Mãtikã 91. The creatures in every state of existence are born under the rule of
Patฺiccasamuppãda (the Chain of Causation). They are born to be Brahma gods, divine beings, celestials, formless Brahma, Asaññĩ Brahma, human beings, animals, hell creatures, ghosts, demons, etc. If any creatures’ Chain of Causation ends, they become completely extinct – Nibbãna.
Mãtikã 92. Creatures become extinct because of cessation of Avijjã (ignorance),
Tanฺhã (craving) and Upãdãna (clinging) and they are set free from the cycle of rebirth. No more suffering, to be born and die in any state of existence. They encounter the great happiness forever. This is called Nibbãna.
Mãtikã 93. The noble individual who achieves the “Fruit of the Worthy One” or the final stage of holiness is extinct (Nibbãna) because of the cessation of the five aggregates, as follows:
- Rũpa cessation.
- All Vedanã completely cease.
- Saññã cessation.
- Saṅkhãra cessation.
- Viññãna cessation.
The cessation of the five aggregates is similar to a blazing fire which is put out
by the black-smith with an iron hammer. The noble individual releases the clinging of sensuality (called Arahanta who has attained Nibbãna) – no longer to be reborn in the cycle of rebirth.
Mãtikã 94. The birth of all of the world’s creatures consists of the rule of the combination of the six elements depending on the Patฺiccasamuppãda (the Chain of Causation). No one created them, and one’s life is not judged by anyone. Their lives continue to exist by their own inner factors: craving, ignorance and clinging minds.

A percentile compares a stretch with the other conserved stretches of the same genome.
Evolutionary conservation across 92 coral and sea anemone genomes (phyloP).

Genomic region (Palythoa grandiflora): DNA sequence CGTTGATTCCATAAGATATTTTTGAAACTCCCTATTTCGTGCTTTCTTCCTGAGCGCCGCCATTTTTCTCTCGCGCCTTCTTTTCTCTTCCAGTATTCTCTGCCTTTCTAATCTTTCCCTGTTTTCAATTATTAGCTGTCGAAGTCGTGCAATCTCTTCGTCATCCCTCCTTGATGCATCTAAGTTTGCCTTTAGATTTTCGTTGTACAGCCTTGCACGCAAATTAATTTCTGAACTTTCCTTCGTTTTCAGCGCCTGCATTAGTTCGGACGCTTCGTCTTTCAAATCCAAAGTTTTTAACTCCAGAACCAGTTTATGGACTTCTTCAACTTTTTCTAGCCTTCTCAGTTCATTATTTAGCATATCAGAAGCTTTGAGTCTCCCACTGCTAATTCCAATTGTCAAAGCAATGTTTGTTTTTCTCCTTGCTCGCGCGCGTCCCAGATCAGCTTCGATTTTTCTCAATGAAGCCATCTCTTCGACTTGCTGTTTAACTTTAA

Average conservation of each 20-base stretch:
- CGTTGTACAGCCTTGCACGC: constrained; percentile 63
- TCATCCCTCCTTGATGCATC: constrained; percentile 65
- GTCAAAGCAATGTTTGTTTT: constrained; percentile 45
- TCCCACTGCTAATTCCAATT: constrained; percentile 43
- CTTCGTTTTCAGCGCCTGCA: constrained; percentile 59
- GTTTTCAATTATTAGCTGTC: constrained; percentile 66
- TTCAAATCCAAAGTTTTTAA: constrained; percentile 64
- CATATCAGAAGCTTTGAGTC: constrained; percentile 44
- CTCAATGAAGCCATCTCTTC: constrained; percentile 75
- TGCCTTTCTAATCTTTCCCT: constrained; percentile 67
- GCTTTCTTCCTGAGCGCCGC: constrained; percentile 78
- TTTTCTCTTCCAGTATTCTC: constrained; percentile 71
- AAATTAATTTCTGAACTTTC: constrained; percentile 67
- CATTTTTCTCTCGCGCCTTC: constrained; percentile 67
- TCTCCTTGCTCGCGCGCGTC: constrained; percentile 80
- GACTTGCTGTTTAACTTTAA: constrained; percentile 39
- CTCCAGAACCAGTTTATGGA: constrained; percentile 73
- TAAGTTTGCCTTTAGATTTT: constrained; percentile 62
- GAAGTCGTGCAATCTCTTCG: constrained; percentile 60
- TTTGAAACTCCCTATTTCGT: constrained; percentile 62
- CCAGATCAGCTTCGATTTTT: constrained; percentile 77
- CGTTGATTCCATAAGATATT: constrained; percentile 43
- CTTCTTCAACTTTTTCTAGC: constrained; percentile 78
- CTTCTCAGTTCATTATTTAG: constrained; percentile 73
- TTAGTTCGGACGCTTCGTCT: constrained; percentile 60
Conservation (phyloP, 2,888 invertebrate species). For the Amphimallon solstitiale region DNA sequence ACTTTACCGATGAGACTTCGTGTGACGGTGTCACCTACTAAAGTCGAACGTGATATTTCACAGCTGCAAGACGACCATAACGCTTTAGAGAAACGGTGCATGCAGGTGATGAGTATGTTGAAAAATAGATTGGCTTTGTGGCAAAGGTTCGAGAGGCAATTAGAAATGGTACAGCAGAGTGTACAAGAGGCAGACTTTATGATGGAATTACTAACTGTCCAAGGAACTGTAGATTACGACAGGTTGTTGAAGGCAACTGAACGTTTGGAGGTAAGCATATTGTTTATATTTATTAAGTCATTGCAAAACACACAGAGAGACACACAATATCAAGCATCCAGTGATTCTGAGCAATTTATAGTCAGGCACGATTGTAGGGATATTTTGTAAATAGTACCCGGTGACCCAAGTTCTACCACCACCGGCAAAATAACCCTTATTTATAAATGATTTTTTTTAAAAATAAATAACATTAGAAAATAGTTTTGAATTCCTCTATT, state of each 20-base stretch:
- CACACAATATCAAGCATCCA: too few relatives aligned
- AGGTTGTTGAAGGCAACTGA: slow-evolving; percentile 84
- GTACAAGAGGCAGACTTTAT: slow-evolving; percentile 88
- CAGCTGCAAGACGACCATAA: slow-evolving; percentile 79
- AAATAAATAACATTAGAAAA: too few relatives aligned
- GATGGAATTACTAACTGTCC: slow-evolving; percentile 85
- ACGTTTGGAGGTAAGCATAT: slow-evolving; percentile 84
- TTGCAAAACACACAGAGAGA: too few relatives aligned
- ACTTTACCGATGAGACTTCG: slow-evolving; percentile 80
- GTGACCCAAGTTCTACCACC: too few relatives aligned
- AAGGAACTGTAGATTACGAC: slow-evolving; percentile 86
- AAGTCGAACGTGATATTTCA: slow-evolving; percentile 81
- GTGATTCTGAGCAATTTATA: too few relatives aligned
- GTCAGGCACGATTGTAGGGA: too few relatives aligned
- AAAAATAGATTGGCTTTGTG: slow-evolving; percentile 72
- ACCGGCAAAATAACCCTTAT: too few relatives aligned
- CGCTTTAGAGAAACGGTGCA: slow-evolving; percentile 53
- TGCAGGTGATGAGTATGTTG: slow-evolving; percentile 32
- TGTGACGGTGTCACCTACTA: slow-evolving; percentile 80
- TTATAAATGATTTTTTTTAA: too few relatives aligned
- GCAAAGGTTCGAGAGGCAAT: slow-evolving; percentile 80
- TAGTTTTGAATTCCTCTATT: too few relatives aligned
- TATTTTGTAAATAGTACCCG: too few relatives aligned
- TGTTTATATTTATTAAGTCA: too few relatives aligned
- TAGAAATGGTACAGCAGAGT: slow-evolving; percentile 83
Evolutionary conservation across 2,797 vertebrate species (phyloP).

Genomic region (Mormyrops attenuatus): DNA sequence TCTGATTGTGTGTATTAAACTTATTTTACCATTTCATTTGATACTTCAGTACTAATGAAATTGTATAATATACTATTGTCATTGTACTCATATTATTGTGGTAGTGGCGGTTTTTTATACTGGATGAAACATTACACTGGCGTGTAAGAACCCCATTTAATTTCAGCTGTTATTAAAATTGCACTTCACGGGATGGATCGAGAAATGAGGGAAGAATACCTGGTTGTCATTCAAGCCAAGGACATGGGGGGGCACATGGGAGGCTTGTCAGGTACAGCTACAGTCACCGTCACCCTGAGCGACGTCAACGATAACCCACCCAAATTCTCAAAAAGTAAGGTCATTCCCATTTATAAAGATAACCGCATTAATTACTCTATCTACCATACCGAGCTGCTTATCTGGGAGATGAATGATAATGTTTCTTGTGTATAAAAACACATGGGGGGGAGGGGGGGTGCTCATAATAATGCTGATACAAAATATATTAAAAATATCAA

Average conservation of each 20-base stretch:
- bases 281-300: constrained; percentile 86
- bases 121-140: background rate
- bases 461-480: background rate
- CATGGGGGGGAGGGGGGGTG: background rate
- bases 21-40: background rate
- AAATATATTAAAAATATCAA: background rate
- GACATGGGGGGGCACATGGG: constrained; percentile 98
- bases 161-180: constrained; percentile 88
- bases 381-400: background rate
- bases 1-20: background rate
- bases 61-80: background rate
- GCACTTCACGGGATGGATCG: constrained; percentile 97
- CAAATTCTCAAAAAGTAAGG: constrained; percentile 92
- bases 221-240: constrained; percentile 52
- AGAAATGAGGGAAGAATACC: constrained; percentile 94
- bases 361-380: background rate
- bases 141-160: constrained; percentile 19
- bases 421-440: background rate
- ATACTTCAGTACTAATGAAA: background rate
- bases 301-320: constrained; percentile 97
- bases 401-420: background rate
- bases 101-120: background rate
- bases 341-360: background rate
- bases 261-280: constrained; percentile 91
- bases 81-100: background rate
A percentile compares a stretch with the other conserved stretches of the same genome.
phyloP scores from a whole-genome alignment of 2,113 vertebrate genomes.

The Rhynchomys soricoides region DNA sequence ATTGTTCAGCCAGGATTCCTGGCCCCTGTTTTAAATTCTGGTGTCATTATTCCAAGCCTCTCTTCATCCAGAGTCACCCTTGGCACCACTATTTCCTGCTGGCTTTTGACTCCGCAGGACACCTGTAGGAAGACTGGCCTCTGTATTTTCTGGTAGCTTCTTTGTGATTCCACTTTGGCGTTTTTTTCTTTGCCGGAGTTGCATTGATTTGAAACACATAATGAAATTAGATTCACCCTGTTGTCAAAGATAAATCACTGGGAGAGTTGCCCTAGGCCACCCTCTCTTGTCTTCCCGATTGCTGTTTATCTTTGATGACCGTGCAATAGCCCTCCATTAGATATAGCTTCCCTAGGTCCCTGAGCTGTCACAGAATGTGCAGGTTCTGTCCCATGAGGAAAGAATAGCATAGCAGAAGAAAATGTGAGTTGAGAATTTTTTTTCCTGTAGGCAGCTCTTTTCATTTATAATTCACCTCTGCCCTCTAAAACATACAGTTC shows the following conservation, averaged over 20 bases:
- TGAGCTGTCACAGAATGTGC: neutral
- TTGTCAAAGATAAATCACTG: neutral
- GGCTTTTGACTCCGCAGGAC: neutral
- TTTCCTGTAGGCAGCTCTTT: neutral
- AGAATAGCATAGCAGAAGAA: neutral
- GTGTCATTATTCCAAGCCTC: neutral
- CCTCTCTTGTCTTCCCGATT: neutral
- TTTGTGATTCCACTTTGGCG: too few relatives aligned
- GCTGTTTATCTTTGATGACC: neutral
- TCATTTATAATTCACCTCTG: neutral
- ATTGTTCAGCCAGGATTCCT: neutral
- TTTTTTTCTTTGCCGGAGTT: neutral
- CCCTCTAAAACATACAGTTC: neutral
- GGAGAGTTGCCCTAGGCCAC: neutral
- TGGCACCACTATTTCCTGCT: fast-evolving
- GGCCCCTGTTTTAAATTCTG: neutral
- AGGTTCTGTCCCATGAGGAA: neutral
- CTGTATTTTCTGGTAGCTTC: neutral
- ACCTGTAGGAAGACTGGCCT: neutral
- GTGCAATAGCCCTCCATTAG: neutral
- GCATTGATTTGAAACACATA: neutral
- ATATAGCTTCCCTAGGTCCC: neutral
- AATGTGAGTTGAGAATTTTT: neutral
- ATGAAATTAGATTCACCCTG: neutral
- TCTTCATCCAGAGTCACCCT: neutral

Mãtikã 95. Kamma (action) is the cause of expanding states of existence to continue being reborn in the cycle of rebirth, and all living beings receive the results of their actions. The misunderstandings of belief in god makes humans scared of natural appearance and think that all phenomena happen because of gods. In fact, it is not because of gods. Even gods still continue to exist by their own inner factors: craving, ignorance and clinging mind, depending on the Patฺiccasamuppãda (the Chain of Causation). They still continue to be reborn in different Bhava (state of existence) according to their own Kamma (action) like any other creatures. Therefore, the ideas or statements which claim that god will help them are nonsensical and useless.
Mãtikã 96. The principles of the doctrine (Dhamma) are the principle of nature which the enlightened Lord Buddha taught human beings. He prescribed them as the laws or provisions openly and distinguished them to be comprehensible for all human beings.
Mãtikã 97. The arising and cessation of the world of materials such as the sun, the moon, houses, ears, television, etc. and the world of life such as humans, animals, divine beings, Brahma, hell creatures, etc. consists of the rule of the combination of the 5-6 elements depending on the Patฺiccasamuppãda (the Chain of Causation).
Mãtikã 98. Dhamma is the principle of Lokadhamma (worldly conditions) - both the world of material and the world of life. All worldly conditions arise, stay, and cease according to the Patฺiccasamuppãda (the Chain of Causation).
Mãtikã 99. The proven truth is a complete result when the practice of a particular action is proven. It is not proven by guessing or reason according to logic or philosophy.
Mãtikã 100. The birth of all living beings in all Bhava (state of existence) depends on the Patฺiccasamupãda. Any god or creature cannot create them.